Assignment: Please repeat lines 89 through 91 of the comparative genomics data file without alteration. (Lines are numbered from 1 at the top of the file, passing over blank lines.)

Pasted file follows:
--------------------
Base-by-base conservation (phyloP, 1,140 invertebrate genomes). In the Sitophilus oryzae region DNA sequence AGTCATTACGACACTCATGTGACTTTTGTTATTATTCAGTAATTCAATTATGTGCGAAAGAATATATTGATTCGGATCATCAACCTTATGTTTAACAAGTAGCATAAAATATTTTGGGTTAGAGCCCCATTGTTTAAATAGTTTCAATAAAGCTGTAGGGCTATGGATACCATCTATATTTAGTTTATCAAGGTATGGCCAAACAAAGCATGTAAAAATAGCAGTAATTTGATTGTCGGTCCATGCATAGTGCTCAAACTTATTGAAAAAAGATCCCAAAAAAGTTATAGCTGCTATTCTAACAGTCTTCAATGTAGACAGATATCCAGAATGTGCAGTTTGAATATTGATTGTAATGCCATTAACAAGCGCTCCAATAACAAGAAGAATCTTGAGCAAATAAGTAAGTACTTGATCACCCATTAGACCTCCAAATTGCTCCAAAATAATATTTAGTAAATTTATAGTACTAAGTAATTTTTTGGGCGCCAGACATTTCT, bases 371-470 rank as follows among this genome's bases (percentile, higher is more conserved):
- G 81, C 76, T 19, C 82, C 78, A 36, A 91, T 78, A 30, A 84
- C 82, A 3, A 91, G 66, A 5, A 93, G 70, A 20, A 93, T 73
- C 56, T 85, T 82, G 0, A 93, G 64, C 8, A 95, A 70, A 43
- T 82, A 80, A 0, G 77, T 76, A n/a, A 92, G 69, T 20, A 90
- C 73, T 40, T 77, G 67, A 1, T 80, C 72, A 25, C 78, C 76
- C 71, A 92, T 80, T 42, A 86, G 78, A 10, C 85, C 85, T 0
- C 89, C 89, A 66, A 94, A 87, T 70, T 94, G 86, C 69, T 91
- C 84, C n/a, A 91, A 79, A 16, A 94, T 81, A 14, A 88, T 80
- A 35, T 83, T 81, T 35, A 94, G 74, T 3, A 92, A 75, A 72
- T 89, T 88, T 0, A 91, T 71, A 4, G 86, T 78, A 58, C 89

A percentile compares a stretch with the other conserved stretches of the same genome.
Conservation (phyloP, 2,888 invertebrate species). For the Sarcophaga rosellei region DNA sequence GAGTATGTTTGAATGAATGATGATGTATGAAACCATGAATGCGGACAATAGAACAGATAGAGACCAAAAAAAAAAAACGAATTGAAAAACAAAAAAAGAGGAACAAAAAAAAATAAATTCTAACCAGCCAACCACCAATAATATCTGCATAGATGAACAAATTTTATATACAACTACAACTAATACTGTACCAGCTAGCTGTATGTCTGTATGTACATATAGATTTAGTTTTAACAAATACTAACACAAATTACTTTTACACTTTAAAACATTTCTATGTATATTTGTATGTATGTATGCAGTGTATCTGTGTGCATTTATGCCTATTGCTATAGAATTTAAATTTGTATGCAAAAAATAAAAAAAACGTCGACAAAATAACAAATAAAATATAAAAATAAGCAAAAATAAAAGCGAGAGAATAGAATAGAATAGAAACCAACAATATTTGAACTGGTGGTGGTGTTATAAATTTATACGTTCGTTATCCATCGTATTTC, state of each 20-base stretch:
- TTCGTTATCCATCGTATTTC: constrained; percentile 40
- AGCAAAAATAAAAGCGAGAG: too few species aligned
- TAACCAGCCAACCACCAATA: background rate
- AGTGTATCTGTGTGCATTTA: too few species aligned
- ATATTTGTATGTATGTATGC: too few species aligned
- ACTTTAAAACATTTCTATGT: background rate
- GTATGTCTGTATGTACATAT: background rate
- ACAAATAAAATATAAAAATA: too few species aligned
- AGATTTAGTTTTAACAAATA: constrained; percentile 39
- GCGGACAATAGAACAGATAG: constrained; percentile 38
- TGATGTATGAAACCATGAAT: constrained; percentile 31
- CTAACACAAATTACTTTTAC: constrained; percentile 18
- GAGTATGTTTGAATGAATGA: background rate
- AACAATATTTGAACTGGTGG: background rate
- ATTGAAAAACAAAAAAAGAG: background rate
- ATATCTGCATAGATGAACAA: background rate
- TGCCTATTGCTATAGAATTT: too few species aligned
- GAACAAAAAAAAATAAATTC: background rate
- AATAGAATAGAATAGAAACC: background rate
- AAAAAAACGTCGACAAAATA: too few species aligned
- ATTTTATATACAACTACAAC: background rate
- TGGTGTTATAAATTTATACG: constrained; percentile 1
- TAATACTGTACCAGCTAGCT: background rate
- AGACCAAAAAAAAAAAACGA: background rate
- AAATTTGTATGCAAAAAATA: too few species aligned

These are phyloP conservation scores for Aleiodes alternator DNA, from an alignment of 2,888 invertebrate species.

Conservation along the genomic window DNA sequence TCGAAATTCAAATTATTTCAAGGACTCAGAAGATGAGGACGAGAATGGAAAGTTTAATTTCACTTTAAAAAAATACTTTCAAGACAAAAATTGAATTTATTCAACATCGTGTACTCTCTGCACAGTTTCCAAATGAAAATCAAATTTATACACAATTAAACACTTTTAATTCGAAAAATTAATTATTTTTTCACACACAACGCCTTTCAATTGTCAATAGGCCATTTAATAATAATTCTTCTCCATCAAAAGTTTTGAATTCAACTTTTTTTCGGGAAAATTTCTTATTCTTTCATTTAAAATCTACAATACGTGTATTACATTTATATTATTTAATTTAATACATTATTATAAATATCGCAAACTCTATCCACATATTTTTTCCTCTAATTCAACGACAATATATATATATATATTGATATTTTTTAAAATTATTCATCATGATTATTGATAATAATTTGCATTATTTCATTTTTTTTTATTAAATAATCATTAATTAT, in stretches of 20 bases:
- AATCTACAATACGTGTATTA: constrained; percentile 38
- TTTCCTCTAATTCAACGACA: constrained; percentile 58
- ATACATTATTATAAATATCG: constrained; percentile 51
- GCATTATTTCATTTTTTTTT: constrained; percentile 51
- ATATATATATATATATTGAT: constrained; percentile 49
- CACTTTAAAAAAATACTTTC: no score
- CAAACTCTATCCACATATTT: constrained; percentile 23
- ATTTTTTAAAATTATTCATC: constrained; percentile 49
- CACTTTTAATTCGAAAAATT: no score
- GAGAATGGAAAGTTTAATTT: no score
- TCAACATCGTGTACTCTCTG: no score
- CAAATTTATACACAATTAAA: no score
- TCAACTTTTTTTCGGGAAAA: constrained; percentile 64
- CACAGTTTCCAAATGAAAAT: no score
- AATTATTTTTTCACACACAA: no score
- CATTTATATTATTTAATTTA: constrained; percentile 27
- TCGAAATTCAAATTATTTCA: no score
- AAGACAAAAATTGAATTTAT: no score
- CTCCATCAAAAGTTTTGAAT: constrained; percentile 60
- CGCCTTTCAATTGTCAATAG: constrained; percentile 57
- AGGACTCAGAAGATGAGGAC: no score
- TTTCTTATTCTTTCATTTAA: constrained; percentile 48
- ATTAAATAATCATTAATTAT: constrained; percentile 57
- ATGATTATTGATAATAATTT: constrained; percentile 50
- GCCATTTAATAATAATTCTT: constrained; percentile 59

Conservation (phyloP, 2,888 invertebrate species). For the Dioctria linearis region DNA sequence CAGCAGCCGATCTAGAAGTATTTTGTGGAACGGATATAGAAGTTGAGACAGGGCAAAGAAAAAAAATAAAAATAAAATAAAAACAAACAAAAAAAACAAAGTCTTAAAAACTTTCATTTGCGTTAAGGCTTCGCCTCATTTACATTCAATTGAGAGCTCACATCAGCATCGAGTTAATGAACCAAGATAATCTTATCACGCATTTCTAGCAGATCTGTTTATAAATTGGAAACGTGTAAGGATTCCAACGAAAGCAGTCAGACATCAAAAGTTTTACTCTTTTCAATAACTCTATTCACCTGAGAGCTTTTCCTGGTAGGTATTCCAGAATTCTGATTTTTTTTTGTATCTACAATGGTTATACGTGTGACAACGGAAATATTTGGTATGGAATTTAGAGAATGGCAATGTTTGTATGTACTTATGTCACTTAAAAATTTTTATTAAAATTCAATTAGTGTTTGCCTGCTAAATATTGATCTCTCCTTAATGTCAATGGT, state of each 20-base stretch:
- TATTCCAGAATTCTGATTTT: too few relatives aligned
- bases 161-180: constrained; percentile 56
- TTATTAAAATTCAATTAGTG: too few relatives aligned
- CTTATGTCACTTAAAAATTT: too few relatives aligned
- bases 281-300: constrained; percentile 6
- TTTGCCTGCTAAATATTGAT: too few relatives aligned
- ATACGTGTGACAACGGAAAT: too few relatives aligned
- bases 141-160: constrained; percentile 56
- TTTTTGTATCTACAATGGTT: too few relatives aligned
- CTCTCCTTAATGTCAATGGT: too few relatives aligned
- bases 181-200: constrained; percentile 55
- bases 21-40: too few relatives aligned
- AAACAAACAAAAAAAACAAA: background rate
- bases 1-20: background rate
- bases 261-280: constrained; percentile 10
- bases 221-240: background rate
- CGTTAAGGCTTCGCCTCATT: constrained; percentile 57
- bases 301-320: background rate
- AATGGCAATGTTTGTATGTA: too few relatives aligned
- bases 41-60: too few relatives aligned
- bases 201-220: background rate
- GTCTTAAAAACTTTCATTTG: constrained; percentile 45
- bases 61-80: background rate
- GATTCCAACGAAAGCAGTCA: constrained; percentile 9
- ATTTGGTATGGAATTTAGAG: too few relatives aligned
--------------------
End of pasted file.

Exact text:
- bases 61-80: background rate
- GATTCCAACGAAAGCAGTCA: constrained; percentile 9
- ATTTGGTATGGAATTTAGAG: too few relatives aligned